PSU’s dental debacle

The time was 6:15 a.m. A short half-hour before I had been ripped from the comfort of my bed and much-needed sleep by Air Supply blaring from my radio-alarm. Normally only death, disaster, or travel plans can get me up that early, but I had a 6:30 a.m. appointment at the NE Weidler office of Willamette Dental.

You can only imagine my frustration and anger when, upon arriving, I was told that PSU had cancelled its contract with Willamette Dental, and full payment for the appointment would be expected from me before any work would be done.

This story is just another example of the millions of inconveniences and problems (keep in mind the recent Higher One fiasco) caused by the failure of communication between the decision-makers at PSU and the student body.

It may be that the new on-campus dental clinic which replaced the Willamette Dental program was, "totally student driven" as associate director of the Center for Student Health and Counseling Sandy Franz noted in an interview with the Vanguard.

However, the rest of us, students who weren’t driving, still need to be given a chance for input on these major decisions, or at the very least we should be sent an information packet to our homes letting us know what changes are taking place.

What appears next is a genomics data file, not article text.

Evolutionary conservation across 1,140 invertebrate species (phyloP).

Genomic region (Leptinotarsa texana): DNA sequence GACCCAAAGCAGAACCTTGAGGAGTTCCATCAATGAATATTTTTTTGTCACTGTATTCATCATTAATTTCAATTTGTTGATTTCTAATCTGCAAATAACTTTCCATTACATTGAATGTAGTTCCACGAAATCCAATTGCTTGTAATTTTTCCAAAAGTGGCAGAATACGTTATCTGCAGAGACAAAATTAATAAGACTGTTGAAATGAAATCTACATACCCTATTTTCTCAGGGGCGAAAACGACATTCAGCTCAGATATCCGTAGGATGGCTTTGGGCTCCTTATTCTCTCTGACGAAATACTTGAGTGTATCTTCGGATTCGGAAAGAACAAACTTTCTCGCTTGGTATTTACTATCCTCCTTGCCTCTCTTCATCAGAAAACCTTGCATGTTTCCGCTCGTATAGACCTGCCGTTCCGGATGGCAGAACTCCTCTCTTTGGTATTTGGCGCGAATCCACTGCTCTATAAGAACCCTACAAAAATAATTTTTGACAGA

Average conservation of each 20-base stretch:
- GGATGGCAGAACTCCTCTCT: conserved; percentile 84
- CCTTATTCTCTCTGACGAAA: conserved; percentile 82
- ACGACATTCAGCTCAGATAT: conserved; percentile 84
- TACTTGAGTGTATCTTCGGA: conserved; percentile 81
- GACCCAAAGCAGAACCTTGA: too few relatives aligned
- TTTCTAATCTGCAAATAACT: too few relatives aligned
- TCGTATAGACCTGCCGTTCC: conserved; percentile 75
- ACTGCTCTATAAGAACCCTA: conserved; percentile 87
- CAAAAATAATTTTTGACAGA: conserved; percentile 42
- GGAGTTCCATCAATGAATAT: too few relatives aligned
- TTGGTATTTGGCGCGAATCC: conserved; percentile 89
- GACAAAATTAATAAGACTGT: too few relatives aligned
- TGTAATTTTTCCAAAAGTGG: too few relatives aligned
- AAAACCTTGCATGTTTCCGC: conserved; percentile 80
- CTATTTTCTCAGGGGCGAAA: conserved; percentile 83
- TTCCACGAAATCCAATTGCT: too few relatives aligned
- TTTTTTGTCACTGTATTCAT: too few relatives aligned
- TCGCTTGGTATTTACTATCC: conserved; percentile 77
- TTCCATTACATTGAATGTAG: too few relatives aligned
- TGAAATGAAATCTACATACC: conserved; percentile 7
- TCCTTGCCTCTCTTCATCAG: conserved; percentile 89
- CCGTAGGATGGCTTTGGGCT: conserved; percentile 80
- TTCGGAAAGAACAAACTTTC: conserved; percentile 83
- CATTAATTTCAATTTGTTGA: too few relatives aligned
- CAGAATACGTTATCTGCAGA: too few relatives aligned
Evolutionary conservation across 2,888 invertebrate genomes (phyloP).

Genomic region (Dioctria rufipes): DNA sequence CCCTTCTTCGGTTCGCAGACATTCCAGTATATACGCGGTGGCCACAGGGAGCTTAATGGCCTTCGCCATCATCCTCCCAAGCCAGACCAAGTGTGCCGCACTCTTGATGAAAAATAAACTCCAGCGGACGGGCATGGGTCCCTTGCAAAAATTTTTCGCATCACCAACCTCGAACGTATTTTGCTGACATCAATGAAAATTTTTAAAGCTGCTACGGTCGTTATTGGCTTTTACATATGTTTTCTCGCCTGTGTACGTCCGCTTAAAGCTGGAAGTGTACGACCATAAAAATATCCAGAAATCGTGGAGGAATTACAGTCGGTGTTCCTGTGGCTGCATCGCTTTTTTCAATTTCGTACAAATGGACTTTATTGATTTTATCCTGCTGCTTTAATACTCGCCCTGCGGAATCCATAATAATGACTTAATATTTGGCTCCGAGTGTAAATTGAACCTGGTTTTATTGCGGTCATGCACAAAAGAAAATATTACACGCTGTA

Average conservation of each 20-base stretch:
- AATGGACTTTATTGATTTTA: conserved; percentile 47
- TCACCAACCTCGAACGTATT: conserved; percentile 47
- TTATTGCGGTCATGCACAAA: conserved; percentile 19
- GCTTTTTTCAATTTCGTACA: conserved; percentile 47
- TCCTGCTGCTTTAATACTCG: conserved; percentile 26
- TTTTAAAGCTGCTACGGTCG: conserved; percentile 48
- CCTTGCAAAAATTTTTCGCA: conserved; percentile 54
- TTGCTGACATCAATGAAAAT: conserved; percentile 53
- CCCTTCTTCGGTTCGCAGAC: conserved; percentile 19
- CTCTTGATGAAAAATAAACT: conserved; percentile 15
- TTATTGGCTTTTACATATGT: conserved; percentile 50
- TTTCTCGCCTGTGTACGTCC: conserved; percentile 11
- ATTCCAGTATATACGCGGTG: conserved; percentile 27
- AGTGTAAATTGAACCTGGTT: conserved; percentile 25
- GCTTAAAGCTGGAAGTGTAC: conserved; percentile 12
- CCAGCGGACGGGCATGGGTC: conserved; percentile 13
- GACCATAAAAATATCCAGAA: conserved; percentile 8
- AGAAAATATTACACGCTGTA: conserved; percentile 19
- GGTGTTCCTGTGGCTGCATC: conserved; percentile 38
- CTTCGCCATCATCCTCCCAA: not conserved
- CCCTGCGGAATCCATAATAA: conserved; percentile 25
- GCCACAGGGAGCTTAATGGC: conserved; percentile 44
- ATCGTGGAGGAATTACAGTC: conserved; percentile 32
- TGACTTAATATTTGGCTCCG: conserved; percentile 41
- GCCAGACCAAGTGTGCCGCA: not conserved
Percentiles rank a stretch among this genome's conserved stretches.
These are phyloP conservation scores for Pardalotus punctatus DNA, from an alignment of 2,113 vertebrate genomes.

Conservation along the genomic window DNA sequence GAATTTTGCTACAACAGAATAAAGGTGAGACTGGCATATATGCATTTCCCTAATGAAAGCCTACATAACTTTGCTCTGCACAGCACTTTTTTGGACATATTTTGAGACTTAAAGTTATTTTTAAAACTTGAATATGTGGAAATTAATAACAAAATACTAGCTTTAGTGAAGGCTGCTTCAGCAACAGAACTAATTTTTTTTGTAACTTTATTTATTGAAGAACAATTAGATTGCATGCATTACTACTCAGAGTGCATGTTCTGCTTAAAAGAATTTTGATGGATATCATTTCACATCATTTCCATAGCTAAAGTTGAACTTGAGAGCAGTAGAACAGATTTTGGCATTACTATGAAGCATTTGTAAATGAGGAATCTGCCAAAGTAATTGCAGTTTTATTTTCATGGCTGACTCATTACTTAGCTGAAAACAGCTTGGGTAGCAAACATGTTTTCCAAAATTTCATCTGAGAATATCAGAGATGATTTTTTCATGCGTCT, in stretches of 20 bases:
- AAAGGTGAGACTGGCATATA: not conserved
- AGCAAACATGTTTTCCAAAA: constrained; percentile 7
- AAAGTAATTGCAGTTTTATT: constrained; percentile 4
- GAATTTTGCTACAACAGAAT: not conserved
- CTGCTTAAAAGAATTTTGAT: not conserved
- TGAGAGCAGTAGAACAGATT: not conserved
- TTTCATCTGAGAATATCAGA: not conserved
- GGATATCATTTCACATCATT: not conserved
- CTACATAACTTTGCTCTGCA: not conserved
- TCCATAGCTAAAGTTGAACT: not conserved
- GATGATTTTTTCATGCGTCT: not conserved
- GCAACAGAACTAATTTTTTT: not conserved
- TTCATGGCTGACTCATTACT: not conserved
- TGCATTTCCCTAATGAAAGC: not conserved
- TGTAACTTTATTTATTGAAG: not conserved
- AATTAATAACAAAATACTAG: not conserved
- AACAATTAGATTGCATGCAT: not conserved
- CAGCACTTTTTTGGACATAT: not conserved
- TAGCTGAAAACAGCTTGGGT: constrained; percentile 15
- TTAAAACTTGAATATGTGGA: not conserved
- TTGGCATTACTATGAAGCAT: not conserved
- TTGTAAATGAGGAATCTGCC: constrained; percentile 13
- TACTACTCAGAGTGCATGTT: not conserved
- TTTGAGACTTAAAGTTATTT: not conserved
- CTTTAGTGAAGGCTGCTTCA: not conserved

This would not only ease the transition for students who are already receiving care from Willamette Dental, but would also educate other students who still have no idea that they have dental coverage through PSU, much less health coverage, or that they’ve already paid for both these things as part of tuition.

In 2001, when the push to obtain dental services for students first began, communication with and education of the student body had already been identified as major road blocks. If this problem has been out in the open for more than three years, why weren’t educational materials prepared in advance of this changeover?

The cynical answer would be because neither our Health Service Center nor the dental office on campus would possibly be able to withstand the pressure if all the students with eight credits or more who are automatically enrolled in the programs began utilizing it. This is even more true if all the students at PSU elected to become involved and use these facilities.

Yet, many students are still paying for programs they are neither using nor even aware of. That’s a big problem.

Having a school that provides health and dental care is progressive and commendable. According to www.universitybusiness.com, 25 percent of the 18 million students in the United States are uninsured or underinsured.

For an example of being "underinsured," our new dental program does not cover students with impacted wisdom teeth; a condition that left untreated can cause serious problem and even death. People who have real medical and dental worries still have no recourse.

However, the program is inherently flawed if the students who are supposed to be receiving this care don’t know the care is available, or don’t know about major changes taking place within these programs.

In a country that purports itself to be among the most advanced in the country, it’s a constant irony that so many of its citizens remain without healthcare or without sufficient health care, especially among the college students who are supposed to be the future of the country.

Since we do have it, PSU, let us know.

Michelle Howa can be reached at [email protected]